Okay
It really doesn’t feel like too long ago when One Punch Man first aired back in 2015, as I still remember it like yesterday when I was watching it alongside other Fall seasonals, like My Love Story. Honestly, not only b...


Review: Boruto: Naruto the Movie Blu-ray Set

Apr 03 // Christian Chiok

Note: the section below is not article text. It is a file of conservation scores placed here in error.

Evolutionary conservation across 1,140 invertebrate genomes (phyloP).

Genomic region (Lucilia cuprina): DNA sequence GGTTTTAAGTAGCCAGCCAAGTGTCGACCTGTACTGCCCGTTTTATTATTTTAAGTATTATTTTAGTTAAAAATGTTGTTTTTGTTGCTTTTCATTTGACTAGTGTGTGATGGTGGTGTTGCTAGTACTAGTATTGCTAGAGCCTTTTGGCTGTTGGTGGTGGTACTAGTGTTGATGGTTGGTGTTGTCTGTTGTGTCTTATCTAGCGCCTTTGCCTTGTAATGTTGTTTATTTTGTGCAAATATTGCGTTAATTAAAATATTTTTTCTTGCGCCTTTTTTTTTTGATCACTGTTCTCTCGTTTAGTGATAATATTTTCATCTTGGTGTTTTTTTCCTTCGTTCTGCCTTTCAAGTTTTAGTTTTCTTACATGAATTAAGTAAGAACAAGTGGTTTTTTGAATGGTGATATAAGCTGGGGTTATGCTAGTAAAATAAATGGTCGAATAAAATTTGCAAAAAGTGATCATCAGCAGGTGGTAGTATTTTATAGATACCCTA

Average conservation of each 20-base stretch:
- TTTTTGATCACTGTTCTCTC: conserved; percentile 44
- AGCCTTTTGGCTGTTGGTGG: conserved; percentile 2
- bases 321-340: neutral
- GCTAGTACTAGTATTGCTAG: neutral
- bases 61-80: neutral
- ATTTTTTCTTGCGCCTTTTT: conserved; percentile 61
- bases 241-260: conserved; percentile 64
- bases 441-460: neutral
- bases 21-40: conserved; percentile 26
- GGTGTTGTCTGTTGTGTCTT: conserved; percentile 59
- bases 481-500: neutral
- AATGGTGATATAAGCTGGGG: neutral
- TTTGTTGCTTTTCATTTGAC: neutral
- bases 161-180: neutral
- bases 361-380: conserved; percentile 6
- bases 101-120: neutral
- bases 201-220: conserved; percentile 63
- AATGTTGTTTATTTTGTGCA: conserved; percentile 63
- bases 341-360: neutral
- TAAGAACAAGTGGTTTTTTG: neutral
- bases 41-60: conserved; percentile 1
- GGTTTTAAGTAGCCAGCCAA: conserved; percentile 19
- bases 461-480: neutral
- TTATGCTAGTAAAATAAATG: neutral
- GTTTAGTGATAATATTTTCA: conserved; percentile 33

[embed]35667:6197:0[/embed] Boruto: Naruto the Movie (Blu-ray [reviewed], DVD)Studio: Studio PierrotLicensed By: Viz MediaReleased: March 28, 2017 (NA)MSRP: $29.99 The Boruto: Naruto the Movie Blu-Ray & DVD Combo Pack comes with both the Blu-Ray and DVD versions of the movie. It also includes special features such as storyboards, showing how the movie was made, a clean version of the ending sequence—meaning no credits shown so you can enjoy the animation sequence, the Japanese trailers, artwork and The Day Naruto Became Hokage OVA, which debut in the Japanese limited edition of the movie, and released in North America two weeks prior this Blu-ray release.  The movie comes with an English audio track, English audio track with English subtitles, and the original Japanese audio track with English subtitles. My problem with the English with English subtitles option is that it does not match the dialogue from the English audio and most likely it's the same subtitles from the Japanese version, which is very lazy. Including the Japanese version with no subtitles would have been nice as well as there isn't a logical reason not to include it. If you're familiar with the English dub, the quality in this one is no different from the past. I personally like it.  If you missed out watching the movie in theaters (though by now you probably watched it by other means), or are a fan of the English dub and was waiting for the English release, then you should definitely get this set. The extra content is definitely a nice bonus and it will give you everything you need to know before the Boruto series debuts this anime season.